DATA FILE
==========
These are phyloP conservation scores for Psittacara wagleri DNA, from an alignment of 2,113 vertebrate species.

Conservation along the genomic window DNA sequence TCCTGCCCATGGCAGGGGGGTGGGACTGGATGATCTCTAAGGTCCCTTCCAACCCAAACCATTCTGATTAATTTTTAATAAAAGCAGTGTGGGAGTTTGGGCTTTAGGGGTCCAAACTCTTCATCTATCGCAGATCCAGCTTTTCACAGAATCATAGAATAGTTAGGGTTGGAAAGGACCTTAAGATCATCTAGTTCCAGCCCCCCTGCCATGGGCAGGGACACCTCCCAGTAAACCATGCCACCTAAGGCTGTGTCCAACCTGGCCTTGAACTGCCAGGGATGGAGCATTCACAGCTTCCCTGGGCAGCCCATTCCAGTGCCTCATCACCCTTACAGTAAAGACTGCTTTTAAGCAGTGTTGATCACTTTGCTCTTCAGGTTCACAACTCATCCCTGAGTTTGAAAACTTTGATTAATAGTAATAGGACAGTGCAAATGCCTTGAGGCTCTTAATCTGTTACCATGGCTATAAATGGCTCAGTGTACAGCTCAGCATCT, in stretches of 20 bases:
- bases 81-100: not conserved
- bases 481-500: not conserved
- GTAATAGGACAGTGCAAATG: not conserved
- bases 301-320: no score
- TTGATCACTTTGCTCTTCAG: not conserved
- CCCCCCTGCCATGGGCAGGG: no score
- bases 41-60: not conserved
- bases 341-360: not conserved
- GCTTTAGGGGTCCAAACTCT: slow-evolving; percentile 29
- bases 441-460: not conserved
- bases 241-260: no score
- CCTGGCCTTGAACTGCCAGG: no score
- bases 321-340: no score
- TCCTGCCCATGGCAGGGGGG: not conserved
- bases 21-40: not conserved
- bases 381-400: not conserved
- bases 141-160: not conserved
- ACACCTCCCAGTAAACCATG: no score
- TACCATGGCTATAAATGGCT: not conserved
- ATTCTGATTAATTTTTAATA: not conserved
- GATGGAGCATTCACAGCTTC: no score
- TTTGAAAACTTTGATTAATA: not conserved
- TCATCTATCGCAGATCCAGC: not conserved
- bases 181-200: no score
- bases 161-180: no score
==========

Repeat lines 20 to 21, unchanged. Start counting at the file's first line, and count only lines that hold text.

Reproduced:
- ACACCTCCCAGTAAACCATG: no score
- TACCATGGCTATAAATGGCT: not conserved